When ECD is used in combination with a suitable fixing technique and operation of the crystal in the vicinity of or above its Curie temperature, the result is dynamic electrical control of the diffraction efficiency with a prolonged, low-noise readout. In this manner, SBN and other ferroelectric photorefractive materials can be used for a wide variety of holographic applications.

Turning attention now to FIGS. 6, there is shown the general representation of an NM crossbar switch which serves to connect a set of N input channels 30 to a set of M output channels 40 by means of weighted interconnection nodes 20. For holographic implementation of the crossbar switch, the signal-carrying leads 30, 40 correspond to discrete optical channels propagating in either guided-wave or free-space formats, while the interconnection nodes 20 are formed by using holographic gratings. A holographic crossbar can be used as a general switch in telecommunication and related systems as well as in a parallel network for performing matrix-vector multiplications as needed to implement FFT, associative memory, and other computational algorithms that utilize matrix or tensor operations.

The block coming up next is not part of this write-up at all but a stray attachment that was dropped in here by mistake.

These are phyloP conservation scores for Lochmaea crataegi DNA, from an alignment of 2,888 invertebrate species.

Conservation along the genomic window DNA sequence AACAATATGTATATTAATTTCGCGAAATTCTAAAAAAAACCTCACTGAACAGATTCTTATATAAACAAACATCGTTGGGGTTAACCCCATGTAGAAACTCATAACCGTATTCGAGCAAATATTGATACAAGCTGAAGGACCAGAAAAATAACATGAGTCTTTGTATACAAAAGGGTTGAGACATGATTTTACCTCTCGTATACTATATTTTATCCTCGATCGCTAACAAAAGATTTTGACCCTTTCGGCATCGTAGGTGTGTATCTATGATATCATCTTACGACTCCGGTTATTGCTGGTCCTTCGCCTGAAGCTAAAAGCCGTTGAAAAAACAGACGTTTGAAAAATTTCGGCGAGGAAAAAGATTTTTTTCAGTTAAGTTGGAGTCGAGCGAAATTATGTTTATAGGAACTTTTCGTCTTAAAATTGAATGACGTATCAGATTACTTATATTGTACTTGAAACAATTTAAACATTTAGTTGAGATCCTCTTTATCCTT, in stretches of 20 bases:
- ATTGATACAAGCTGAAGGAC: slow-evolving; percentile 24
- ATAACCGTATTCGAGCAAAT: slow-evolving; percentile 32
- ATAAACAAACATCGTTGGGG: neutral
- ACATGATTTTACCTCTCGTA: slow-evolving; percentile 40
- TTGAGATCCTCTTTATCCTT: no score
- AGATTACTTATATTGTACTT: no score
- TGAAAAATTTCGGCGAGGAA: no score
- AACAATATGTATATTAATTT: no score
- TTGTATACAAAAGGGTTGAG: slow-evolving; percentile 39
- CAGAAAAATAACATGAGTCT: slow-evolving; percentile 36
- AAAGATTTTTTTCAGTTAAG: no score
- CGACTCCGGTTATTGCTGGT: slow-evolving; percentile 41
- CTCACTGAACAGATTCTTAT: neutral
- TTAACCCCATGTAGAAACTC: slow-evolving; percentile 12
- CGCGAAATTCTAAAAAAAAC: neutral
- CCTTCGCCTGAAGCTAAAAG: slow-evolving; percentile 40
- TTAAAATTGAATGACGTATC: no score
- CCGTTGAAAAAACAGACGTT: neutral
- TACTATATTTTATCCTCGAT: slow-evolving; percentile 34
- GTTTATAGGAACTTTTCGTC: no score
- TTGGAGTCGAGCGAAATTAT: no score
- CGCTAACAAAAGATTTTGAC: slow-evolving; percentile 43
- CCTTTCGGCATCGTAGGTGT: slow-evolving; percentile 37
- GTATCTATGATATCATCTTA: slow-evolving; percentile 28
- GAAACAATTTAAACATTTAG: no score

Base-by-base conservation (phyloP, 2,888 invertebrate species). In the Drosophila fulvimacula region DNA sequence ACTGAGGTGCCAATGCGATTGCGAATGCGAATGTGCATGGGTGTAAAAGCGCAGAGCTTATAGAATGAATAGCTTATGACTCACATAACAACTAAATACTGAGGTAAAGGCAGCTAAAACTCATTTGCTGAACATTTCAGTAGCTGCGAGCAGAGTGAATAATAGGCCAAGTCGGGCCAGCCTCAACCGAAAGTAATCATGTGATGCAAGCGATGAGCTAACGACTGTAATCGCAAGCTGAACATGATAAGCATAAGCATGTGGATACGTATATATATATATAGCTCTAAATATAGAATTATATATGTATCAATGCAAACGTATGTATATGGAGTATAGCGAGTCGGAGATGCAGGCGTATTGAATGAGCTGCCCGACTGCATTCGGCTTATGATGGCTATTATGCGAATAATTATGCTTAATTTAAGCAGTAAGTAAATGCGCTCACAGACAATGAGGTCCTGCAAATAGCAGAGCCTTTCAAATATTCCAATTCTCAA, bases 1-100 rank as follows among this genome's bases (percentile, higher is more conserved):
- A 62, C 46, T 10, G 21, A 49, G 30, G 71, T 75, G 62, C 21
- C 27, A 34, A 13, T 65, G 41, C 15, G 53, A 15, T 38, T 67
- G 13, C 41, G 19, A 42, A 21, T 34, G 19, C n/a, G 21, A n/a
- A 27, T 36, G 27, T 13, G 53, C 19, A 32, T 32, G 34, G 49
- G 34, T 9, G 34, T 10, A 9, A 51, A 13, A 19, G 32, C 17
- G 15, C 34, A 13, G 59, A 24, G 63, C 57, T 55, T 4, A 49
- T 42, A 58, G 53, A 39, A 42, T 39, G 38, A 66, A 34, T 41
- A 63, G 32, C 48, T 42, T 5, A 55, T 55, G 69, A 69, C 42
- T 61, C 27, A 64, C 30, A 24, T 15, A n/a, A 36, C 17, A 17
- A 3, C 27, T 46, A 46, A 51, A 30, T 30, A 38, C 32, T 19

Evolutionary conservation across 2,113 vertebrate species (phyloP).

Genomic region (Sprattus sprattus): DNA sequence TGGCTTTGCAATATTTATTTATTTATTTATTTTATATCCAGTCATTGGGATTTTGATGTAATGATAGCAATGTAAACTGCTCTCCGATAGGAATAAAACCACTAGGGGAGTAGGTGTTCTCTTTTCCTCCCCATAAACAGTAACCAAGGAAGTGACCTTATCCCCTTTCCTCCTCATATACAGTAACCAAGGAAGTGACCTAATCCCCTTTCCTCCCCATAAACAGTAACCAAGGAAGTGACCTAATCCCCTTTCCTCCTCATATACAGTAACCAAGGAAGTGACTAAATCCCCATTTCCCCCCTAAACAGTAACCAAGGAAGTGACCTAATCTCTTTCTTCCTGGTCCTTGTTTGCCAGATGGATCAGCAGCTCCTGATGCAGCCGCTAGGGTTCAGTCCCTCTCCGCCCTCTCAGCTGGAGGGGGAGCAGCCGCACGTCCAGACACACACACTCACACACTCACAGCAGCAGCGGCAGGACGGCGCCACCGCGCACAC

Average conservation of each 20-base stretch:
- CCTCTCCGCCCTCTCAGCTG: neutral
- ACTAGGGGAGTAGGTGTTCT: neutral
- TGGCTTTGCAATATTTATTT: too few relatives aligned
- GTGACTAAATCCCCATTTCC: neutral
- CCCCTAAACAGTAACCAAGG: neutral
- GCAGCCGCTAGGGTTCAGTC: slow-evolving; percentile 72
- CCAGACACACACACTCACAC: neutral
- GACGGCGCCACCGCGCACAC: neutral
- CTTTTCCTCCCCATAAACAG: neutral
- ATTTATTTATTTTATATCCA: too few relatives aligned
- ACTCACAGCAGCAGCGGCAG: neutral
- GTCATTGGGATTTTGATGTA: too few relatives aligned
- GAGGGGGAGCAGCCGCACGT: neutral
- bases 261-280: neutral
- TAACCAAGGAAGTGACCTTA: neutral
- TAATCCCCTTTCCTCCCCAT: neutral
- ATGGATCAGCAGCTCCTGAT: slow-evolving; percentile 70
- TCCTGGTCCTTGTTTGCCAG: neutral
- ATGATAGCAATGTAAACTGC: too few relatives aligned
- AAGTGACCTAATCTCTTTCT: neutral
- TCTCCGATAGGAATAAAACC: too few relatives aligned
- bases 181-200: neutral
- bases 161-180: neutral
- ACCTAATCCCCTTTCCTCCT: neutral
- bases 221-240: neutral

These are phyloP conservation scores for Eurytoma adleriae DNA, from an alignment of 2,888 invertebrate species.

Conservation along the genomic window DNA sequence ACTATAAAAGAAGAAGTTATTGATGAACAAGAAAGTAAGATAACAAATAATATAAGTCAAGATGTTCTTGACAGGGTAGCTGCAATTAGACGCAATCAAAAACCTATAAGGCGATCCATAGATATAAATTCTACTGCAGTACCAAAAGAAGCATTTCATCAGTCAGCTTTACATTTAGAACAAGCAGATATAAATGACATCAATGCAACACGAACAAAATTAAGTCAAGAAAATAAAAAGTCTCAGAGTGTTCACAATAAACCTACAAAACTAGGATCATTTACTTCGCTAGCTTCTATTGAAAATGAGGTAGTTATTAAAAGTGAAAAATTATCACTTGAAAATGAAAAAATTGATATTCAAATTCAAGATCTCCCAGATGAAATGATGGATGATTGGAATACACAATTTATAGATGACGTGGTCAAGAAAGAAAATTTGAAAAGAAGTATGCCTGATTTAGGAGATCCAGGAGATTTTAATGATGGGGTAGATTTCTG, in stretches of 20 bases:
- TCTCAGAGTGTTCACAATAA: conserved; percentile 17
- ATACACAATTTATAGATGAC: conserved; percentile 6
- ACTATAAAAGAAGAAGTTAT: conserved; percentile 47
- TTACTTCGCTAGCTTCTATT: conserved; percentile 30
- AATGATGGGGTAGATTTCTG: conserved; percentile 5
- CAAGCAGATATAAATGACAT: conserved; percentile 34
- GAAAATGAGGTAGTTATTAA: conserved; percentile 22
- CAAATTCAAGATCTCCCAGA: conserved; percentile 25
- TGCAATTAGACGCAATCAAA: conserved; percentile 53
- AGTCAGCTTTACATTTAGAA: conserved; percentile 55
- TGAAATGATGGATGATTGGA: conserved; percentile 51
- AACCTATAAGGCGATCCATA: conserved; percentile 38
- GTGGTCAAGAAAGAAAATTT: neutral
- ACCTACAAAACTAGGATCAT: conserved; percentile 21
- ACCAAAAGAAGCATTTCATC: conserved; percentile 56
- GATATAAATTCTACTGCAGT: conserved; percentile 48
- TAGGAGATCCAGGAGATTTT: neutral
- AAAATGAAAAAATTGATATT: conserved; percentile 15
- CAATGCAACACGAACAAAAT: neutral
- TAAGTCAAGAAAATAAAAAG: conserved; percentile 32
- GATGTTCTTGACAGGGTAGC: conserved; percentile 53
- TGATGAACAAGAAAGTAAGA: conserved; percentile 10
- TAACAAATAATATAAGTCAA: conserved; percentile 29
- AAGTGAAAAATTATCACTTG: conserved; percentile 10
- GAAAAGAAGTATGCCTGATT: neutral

In the embodiment of FIG. 7, there is shown a portion of the crossbar switch 10, optically implemented in a waveguide format. A plurality of channel waveguides 15, 20 exist in a suitable substrate, preferably comprised of SBN or any other suitable substrate, preferably comprised of SBN or any other suitable ferroelectric photorefractive material. The waveguides may be formed using standard techniques such as ion implantation or in-diffusion. In general, the waveguides should exhibit low absorption and low propagation loss, except at each crossing intersection 25, where they are purposely doped (e.g., with cerium if SBN is used) to provide an enhanced photorefractive sensitivity. At each intersection, a photorefractive diffraction grating is recorded, preferably by interfering the two corresponding guided waves that cross at the intersection. In this way, optimal Bragg matching is obtained for diffraction from one waveguide into another. Alternatively, the gratings may be formed by masking the substrate in such a way as to reveal only the crossing intersections and then illuminating the intersections from above with two appropriately oriented, mutually coherent writing beams. The resulting interference pattern then simultaneously produces all the necessary diffraction gratings with the proper orientation and grating spacing.